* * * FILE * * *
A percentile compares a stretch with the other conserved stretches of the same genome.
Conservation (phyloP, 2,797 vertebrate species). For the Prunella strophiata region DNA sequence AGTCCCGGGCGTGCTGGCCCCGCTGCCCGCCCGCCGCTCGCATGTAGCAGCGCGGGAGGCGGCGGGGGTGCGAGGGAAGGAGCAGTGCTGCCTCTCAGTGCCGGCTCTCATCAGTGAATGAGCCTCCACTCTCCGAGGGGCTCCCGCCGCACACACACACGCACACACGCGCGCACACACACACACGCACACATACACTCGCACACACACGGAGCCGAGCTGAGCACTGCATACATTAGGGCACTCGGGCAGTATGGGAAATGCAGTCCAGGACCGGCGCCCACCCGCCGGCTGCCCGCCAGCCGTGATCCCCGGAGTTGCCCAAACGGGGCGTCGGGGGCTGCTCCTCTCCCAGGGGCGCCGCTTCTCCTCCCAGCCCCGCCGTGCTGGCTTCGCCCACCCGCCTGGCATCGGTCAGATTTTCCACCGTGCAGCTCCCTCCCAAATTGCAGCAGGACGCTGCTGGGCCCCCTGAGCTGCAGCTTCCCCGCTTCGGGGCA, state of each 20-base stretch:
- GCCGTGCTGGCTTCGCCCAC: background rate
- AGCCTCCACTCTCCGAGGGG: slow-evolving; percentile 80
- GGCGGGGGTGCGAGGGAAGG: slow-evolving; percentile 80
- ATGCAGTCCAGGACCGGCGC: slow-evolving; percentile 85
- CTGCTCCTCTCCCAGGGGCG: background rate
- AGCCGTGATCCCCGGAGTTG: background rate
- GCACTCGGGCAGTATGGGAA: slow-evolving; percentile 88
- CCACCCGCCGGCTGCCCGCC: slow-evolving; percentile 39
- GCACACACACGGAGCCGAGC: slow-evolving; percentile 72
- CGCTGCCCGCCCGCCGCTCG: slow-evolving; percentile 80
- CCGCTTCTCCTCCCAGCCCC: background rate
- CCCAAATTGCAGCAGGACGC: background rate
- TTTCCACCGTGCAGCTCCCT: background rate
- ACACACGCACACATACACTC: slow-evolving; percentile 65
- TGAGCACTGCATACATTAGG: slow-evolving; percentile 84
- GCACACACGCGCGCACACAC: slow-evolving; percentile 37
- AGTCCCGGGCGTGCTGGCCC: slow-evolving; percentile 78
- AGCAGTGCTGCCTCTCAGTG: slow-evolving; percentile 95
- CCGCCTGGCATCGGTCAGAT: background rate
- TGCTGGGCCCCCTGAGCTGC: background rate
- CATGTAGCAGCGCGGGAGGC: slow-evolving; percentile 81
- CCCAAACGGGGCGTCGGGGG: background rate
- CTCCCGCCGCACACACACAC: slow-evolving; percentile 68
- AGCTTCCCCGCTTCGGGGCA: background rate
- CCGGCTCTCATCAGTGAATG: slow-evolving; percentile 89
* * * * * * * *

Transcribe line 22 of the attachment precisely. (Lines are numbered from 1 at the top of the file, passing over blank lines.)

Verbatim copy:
- TGCTGGGCCCCCTGAGCTGC: background rate